When Dancing Turns to Mourning
Tim ChalliesTim Challies, a self-employed web designer, is a pioneer in the Christian blogosphere, having one of the most widely read and recognized Christian blogs anywhere (www.challies.com). He is also editor of Discerning Reader (www.discerningreader.com), a site dedicated to offering thoughtful reviews of books that are of interest to Christians. He is author of The Discipline of Spiritual Discernment, published by Crossway.
- 2013 Jul 03
One of the great promises of heaven, a promise that I long to see fulfilled, is that what becomes old and tired in this world will always remain new and fresh and exciting in the world to come. The declining joys of this world will be ever-increasing joys in the world to come. Niagara Falls will send chills down my spine every time I see it; the Grand Canyon will cause me to gasp in delight, not just once but for all of eternity; the night sky will move me to praise God for his greatness each and every time I look up. Nothing will get tiring, nothing will get old, nothing will be just the same time after time after time.
What is it that causes me to grow weary of things that are good and even things that are so very good? How could I build up such hardness, such spiritual resistance to God’s greatest gifts?
God called Adam to name each of the animals, and paraded them in front of him one by one. He saw two of this animal, two of that, two of another, and through it all realized that there was no helper fit for him. He could not possibly have been lonely, living there in that perfect world. And yet he realized that he was incomplete. God caused him to fall into a deep sleep and there, when he awoke, standing before him, was the perfect complement to him, the perfect mate. In wonder he exclaimed, “This at last is bone of my bone and flesh of my flesh.” He praised God for his marvelous provision.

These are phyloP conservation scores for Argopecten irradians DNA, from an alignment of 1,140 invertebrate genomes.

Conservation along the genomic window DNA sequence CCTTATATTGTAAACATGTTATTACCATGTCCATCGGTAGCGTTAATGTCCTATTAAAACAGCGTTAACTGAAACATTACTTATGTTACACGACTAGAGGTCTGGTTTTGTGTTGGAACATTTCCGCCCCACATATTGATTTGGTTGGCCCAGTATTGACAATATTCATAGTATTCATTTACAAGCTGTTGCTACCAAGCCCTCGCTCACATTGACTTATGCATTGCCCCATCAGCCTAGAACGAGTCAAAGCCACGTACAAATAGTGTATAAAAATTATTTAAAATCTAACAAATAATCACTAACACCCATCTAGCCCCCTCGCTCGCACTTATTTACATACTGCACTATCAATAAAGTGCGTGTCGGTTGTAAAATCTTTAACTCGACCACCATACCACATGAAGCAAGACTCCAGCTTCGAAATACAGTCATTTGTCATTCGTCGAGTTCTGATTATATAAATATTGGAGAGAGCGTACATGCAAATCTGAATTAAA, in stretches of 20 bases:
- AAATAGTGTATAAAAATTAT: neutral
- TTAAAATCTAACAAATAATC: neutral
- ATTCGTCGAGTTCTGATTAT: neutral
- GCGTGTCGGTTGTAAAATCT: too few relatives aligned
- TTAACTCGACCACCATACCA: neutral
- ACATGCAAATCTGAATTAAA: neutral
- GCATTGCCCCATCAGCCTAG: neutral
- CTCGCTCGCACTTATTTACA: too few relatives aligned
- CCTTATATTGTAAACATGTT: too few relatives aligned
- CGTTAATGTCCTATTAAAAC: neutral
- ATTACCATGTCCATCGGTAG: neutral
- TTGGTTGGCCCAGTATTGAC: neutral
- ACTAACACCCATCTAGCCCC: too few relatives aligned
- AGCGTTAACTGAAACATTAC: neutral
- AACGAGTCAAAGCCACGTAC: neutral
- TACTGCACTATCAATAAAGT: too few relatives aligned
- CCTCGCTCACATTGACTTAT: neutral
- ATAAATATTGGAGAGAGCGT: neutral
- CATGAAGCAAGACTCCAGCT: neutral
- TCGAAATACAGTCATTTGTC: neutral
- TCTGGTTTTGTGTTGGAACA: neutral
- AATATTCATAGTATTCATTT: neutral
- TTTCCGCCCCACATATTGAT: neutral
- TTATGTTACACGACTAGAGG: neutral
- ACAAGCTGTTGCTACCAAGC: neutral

But then Adam sinned. He fell for the deception of the devil. And when God called out to him he turned on that woman, he turned on that gift and said, “The woman whom you gave to be with me, she gave me fruit of the tree, and I ate.” He turned on that gift, hated it, and in that moment hated the one who gave it.
Jesus called Peter to be one of his disciples. Jesus simply said, “Follow me, and I will make you fishers of men.” And Peter followed. For several years he followed, walking in the steps of the man who claimed to be the Messiah. He followed him all the way to Jerusalem, even proclaiming, “You are the Christ, the Son of the living God.”
But then danger came. Suddenly that Savior did not seem so mighty. And when the people said to Peter, “You were with Jesus of Nazareth,” he cursed and swore “I do not know the man!” He turned on that gift, hated it, and in that moment hated the one who gave it.
Why are we like this? Why am I like this? Why do I marvel at something for a time and then grow weary of it, grow complacent toward it and even come to despise it? How do good gifts become old and tired gifts?